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Finding a Way: Peachy French Toast in Winter

When I recently got a recipe for Brioche French Toast with Native Peaches from Tim Partridge, a renowned Boston chef, I found myself in a moral quandary.

Here we were, in the midst of one of our epic winters, and I'd just gotten a recipe from a chef who's devoted to sustainable agriculture, featuring a fruit that was so out of season I could barely remember what it tasted like.

Sure, the calendar says it's almost spring, but around here we won't be seeing local peaches until, at the earliest, mid-summer. Plus, I knew that any "fresh" peaches I'd find this time of year would be stone-hard and flown in from faraway lands, and that this would render the whole point of the recipe obsolete. And yet, I wanted that French toast. Badly.

Fortunately, when necessary, I can be a master of rationalization. So while I know that buying peaches in winter is wrong, I also know that if we took "sustainably grown" too seriously here in New England, we'd all have died of rickets long ago.

And so, I bypassed the fresh (but not domestic) peaches and took things a step further by buying frozen. The fact that I wouldn't have to blanch, peel and slice them only added to my guilty pleasure.

I invited some friends over for a "breakfast dinner," one of my family's favorite, most soul-warming wintertime meals. My guests had no idea that there had been an intense philosophical maelstrom swirling around the house before dinner. They were innocents, and in their childlike naivete they raved about the meal. "A feast as usual," one of them enthused.

And even though I knew all too well about my breach of ethics, I had to agree. The French toast was an embarrassment of richness: buttery brioche dipped in cream and eggs then sauteed until crisp and brown. The outer crunch gave way to a soft, smooth interior. The peaches offered a slightly tangy contrast.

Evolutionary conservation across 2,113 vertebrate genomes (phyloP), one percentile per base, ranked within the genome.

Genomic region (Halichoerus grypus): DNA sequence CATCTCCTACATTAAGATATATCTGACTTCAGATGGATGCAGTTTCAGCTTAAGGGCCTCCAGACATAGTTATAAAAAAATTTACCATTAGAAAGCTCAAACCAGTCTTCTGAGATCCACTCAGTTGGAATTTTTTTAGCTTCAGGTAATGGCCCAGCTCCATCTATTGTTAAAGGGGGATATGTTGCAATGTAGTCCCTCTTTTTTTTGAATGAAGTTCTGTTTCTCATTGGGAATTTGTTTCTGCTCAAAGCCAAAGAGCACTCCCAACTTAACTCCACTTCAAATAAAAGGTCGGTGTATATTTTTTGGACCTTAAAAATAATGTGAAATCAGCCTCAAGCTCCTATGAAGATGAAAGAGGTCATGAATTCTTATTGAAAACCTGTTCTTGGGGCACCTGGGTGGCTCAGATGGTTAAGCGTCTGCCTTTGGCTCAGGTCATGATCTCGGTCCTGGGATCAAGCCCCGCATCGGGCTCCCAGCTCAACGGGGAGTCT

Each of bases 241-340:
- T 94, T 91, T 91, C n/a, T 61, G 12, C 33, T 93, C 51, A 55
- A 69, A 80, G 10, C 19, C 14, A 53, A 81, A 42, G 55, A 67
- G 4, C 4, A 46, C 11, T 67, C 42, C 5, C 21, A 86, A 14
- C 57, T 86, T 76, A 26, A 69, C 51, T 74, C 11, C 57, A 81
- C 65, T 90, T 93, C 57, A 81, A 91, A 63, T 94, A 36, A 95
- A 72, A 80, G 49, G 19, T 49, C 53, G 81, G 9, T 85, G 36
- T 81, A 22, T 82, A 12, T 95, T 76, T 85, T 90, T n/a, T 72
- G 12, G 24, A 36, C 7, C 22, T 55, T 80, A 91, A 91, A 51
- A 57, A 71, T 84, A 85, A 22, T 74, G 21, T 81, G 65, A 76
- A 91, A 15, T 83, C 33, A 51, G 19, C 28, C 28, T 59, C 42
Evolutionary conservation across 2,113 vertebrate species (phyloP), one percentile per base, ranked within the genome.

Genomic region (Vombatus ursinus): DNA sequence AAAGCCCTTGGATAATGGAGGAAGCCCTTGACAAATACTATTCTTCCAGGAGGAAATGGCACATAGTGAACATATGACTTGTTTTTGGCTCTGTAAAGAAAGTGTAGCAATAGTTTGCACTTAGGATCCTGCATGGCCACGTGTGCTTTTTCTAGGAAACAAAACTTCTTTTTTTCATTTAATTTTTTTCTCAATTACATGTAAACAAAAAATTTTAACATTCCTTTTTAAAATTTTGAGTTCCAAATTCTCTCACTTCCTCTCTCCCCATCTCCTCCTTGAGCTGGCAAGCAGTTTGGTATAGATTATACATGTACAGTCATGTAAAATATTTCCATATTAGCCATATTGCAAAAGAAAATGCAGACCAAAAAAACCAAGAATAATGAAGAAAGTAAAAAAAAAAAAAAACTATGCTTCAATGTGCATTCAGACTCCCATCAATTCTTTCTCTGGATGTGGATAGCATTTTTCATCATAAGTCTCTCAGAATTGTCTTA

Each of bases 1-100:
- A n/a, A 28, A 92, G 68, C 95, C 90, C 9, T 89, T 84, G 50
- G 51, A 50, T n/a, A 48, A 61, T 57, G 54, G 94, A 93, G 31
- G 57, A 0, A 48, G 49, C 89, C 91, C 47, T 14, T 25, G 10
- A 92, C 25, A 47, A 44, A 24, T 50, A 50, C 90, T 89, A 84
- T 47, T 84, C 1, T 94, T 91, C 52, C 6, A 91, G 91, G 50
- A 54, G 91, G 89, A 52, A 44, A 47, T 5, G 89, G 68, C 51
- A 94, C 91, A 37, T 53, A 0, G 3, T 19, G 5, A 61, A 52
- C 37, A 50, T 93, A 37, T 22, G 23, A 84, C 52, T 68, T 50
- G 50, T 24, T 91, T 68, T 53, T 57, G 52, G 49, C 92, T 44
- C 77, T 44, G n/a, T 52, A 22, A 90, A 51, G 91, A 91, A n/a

I grew worried when one outgoing friend didn't say a word the entire time she was eating -- and was relieved when I saw her go back for seconds. After she finished, she leaned back with a smile and said, "Now I can talk again." Her silence, it turned out, had been the best compliment of the night.

Though I'm sure that fresh native peaches would have elevated this dish to even higher heights, when it came down to it, there was something uplifting about watching the frozen fruit slowly thawing within an aromatic blend of butter, wine and syrup. I was hoping the same thing might happen to me as I stood at the stove, because as a -- you know, Native Southerner (I'm originally from D.C.) -- these Boston winters hurt. Maybe frozen peaches had been the perfect choice after all.

What I learned when faced with an impossibly enticing recipe for Brioche French Toast with Native Peaches is that when it comes to sustainability, I'm not a strict constructionist. Peaches in March? I just consider it outsourcing locally grown. After all, we are one world -- some months more than others.

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Betsy Block